Saudi Arabia, Egypt to build bridge across Red Sea
Egyptian President Abdul-Fattah al-Sisi said that the bridge would be named after the Saudi king as King Salman bin Abdel Aziz Bridge.
Saudi Arabia and Egypt on 8 April 2016 agreed to build a bridge over the Red Sea. The announced bridge will connect the two countries.
The planned bridge would help in boosting commerce between the two allied countries. It will also connect the two continents, Africa and Asia, and result in increasing trade between the two continents to unprecedented levels.
The announcement was made by Saudi Arabia's King Salman bin Abdulaziz after meeting Egyptian President Abdul-Fattah al-Sisi at the President’s Ittahidiya Palace. King Salman, 80-year-old monarch, is on a five-day long visit to Egypt.
Egyptian President Abdul-Fattah al-Sisi, who earlier presented the King with the ceremonial Nile Collar, Egypt’s highest honour, said the bridge would be named after the Saudi king as King Salman bin Abdel Aziz Bridge.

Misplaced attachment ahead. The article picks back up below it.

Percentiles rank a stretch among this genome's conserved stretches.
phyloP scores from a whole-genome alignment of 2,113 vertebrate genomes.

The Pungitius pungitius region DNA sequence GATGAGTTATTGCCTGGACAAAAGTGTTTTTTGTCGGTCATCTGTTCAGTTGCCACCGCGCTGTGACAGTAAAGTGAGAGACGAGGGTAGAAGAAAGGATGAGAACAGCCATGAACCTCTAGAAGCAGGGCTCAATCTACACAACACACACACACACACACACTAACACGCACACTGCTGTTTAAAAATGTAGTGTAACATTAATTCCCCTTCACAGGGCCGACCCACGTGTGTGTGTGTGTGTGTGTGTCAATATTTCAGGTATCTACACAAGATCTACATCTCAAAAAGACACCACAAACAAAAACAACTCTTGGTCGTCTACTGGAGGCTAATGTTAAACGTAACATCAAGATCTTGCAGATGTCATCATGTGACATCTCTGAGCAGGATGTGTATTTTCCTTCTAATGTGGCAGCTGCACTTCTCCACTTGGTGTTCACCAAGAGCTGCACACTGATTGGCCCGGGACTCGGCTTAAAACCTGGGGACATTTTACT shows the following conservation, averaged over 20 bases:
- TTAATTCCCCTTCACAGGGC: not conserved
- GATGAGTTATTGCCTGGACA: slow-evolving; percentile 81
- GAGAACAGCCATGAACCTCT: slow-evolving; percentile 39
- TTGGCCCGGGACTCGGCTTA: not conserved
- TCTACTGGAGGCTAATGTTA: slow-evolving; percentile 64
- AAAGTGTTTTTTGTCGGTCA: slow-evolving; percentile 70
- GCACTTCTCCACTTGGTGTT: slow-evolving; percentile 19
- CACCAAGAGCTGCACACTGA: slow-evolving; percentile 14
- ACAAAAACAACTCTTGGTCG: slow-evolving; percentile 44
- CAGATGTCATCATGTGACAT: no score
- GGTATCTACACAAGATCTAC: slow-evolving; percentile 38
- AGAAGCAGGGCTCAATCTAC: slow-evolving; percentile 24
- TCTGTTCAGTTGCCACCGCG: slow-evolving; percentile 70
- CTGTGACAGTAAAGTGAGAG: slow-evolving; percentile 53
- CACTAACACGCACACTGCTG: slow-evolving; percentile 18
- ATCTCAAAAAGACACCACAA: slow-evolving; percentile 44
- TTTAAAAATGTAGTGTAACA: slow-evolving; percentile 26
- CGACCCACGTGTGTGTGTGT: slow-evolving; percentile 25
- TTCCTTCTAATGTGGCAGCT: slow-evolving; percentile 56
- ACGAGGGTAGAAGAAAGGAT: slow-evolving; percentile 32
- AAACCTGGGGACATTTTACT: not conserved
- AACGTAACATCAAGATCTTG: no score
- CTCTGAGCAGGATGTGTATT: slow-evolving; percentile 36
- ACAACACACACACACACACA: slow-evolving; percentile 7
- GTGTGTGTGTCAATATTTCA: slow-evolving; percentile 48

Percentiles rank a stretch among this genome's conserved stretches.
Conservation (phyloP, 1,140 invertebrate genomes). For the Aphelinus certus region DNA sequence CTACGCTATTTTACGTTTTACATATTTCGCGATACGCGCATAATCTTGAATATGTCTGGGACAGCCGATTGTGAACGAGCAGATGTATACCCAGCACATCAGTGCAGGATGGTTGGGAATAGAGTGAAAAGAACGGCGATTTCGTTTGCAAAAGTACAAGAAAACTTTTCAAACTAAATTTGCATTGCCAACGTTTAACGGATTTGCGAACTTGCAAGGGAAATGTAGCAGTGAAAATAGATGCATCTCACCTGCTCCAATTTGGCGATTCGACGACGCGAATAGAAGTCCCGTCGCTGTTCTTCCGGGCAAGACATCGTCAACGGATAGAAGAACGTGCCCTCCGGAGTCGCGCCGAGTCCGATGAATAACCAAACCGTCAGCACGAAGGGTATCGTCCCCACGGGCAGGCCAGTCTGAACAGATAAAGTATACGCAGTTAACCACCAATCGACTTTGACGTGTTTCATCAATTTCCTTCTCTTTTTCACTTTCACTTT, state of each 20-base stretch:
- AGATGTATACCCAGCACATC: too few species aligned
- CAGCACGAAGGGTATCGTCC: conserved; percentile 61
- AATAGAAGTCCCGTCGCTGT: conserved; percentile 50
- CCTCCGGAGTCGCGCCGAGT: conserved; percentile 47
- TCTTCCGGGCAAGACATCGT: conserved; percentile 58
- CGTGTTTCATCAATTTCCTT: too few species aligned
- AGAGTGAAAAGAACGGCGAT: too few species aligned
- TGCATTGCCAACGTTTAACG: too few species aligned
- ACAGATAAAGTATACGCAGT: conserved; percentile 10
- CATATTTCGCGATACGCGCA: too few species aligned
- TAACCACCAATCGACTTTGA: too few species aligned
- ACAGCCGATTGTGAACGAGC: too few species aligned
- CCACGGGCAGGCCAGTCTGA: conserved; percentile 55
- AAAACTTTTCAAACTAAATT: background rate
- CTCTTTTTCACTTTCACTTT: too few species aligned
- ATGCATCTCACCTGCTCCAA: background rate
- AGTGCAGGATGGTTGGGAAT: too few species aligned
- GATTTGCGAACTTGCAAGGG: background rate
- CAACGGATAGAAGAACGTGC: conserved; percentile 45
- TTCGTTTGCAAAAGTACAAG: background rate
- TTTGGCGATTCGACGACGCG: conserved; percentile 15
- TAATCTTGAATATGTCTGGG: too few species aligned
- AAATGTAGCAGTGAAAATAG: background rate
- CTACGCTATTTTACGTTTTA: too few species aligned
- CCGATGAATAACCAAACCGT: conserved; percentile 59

A Red Sea bridge linking the two countries has been proposed several times before, but has failed to become a reality. The idea of a causeway (bridge) between the two countries had been floated since the 1980s but in the past it never crossed its planning stage.
Previous plans for the bridge's route suggested a 32-kilometre span across the Tiran Strait, at the entrance of the Red Sea Gulf of Aqaba, which would allow for a commute between the two countries in just 20 minutes.
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